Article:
A man from Dallas traveled to Namibia, shot a black rhino after a three-day hunt, and he spent $350,000 for the right to do it. But many people think the reasons he’s used to justify the controversial killing is nonsense.
In the year leading up to this hunt, that man, Corey Knowlton has been vehemently criticized by animal rights groups and even faced death threats for winning a permit from Namibia’s Ministry of Environment and Tourism at the 2014 Dallas Safari Club convention, Lone Star Outdoor News reported.
One of those critics is The International Fund for Animal Welfare. Its North America Regional Director, Jeff Flocken, responded to the death of the endangered rhino on Monday, with some harsh words.
“I am deeply saddened, disappointed and incredulous that he sees this mission as contributing to the survival of (an) endangered (species). If you pay to take a human life and give to humanitarian causes, it does not make you a humanitarian. And paying money to put down one of the last iconic animals on earth does not make you a conservationist.”
But if one listens to the arguments coming from the sides, the situation becomes a bit less cut and dry.
For one thing, the $350,000 will be put to good use – the man’s money will fund the government’s anti-poaching efforts. The location of the hunt was also kept secret, to prevent poachers from finding the site, CNN reported.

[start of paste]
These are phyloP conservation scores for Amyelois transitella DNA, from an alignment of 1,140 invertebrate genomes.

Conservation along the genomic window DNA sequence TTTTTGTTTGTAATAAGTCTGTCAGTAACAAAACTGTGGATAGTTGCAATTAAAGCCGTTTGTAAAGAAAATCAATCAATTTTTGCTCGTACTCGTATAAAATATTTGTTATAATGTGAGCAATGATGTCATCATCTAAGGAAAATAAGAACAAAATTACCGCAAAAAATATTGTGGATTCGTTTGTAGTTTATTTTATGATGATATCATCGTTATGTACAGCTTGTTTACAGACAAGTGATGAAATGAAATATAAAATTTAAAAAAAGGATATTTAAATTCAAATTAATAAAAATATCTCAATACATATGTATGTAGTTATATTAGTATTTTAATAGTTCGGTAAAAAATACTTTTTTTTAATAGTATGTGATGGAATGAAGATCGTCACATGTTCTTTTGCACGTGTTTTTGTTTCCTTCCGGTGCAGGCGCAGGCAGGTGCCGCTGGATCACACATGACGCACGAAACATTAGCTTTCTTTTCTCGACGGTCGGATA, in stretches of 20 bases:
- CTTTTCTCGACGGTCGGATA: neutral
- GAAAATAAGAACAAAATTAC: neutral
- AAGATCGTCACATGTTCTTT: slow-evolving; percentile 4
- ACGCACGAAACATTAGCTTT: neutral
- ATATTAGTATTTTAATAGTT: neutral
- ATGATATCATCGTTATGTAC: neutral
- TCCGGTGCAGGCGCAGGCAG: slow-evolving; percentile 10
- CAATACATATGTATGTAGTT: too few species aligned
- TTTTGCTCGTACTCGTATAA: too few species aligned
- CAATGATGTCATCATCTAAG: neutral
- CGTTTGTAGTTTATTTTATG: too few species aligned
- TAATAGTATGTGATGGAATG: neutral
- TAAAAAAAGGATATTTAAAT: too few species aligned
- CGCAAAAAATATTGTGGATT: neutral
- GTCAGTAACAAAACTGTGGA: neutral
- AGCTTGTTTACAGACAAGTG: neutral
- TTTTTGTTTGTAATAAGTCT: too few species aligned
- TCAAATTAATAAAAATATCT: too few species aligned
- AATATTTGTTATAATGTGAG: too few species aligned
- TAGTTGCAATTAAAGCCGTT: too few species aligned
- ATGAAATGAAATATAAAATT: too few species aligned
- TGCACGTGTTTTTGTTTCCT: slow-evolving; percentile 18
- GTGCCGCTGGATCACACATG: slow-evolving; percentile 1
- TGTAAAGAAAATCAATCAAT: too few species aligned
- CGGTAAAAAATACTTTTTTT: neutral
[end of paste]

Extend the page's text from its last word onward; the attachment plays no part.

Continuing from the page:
And the Dallas hunter wasn’t given free reign of the Namibian wilderness, able to target any rhino that he saw. He was only allowed to shoot one of 20 identified by the very agency that gave the man his permit – old bulls – which are actually a threat to the overall population. Past breeding age, they are unable to add new calf to the herd, and can be so nasty that they keep the younger bulls from mating.
After Corey killed it on Monday, the government confirmed that indeed, he did get one of these older bulls.
Though it’s worth mentioning that the animal is extremely rare – only 5,000 remain on Earth, 2,000 of those in Namibia. And for IFAW, this was not part of the “science of conservation” as the Dallas man has argued; “there’s a lot of other things that we can and must do in order to protect these animals.”
The hunters remain convinced, including Hentie van Heerden, an employee and professional hunter for the Namibian government who accompanied Corey. He said no one in the African country had any concern about him coming to their continent for this purpose; people there “understand hunting.”
As for the guy in the middle of the firestorm, Knowlton showed respect and emotion after the creature was felled, and remains steadfast that carrying out the $350,000 permit was the right thing to do.
“I felt like from day one it was something benefiting the black rhino. … (W)ith the amount of criticism it brought and the amount of praise it brought from both sides, I don’t think it could have brought more awareness.”
So, what’s your opinion? Has his $350,000 been well spent?
[Photo Courtesy Dan Kitwood/Getty Images]